"Skilled and clever songwriting"
—The Village Voice



by Billy Kelly

Friday nights @ 8:30
Brasserie Louis, Lewisburg PA

other shows…


Grammy-nominated musician Billy Kelly has been writing, singing and performing music since the late 20th century — getting his start in NYC's East-Village Antifolk scene in 1996, AD.

Billy fronted a series of bands in New York and Pennsylvania in the early 2000's's's. In 2010 his band “Earl Pickens & Family” recorded a song-for-song cover of the U2 album The Joshua Tree, which earned international praise and airplay.

Over the course of his 20-year music career Billy Kelly has opened for President Barack Obama, duetted with Davy Jones of The Monkees, and been nominated for a Grammy Award — in that order.


House concert performance of a song I wrote for my darling wife. Video by Creature/Feature Design.

"This Christian Nation" by Billy Kelly / "Portal" by Diego Montoya, 2016 / Video by Daniel Nienhuis.
Track produced by Paul Smith, '8 Days a Week Studio', PA. Rick Buck, bass; Jake Kline: drums

Billy Kelly rides a unicycle from NYC to Pennsylvania to deliver flowers to the woman he loves. But can he Turn On the Radio?


From Earl Pickens & Family's 2009 cover of U2 album, The Joshua Tree.



"A dang good time!"
—TimeOut New York

"... a refugee from the East Village Antifolk scene, who now brings skilled and clever songwriting to a "good with a few drinks, better with more than a few" Beat Farmers kind of situation. Some satirical intent may be detected."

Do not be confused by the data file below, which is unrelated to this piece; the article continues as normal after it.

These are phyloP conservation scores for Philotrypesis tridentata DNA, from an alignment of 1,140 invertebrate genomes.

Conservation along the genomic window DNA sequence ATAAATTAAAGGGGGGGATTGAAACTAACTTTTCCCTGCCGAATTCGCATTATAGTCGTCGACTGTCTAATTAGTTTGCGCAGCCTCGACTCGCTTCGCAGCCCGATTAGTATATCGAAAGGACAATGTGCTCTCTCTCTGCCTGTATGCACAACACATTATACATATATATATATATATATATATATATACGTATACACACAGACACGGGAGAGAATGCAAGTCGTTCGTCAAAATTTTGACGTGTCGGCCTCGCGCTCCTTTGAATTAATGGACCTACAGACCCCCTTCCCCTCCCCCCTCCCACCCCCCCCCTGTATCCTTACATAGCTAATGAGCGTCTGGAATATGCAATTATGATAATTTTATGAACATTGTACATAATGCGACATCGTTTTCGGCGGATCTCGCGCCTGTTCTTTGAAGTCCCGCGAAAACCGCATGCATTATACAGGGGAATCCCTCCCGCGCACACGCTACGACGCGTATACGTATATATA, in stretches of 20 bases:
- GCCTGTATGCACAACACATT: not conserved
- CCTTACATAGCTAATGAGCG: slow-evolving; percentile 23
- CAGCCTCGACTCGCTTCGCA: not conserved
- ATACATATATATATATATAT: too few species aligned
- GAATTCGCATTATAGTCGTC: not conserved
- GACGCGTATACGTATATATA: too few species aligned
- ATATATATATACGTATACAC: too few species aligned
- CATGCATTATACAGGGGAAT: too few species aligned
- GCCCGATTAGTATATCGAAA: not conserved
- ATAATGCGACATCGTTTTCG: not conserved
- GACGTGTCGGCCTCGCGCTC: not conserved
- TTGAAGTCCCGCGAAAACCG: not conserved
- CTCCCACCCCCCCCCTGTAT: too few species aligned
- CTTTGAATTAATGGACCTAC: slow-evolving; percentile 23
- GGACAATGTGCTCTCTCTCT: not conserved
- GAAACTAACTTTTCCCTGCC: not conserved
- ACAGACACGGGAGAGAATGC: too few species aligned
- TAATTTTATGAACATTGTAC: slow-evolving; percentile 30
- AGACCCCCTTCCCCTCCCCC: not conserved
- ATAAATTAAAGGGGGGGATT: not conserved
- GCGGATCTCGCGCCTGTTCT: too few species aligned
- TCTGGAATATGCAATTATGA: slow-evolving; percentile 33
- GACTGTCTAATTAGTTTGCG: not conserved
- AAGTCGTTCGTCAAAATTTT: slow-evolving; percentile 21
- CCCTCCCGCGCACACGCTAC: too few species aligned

— The Village Voice

"An endearingly oddball sense of humor"
All Things Considered, National Public Radio

"roots-rock charged by competence and charm. . . [Kelly] has some clever originals about the roots music scene to contribute, including They Were Just The Opening Band, concerning the horror of having skipped every early show of some local heroes before they got big"
— No Depression Magazine

"Heaps of fun and a whole lot of trouble."
— Flavorpill

"Kelly, a natural when it comes to engaging the crowd, has a performance style reminiscent of The Reverend Horton Heat, who preaches to the congregation through his rockabilly music. However, Mr. Kelly is more cattle-driving herdsman than brimstone-spitting evangelist. He wields his guitar like it's an electric cattle prod. Instead of "Amens," he energizes the crowd with "Yeehaws!"
— Annabelle Magazine

"visceral music — and songs about bowling."
— Antimatters


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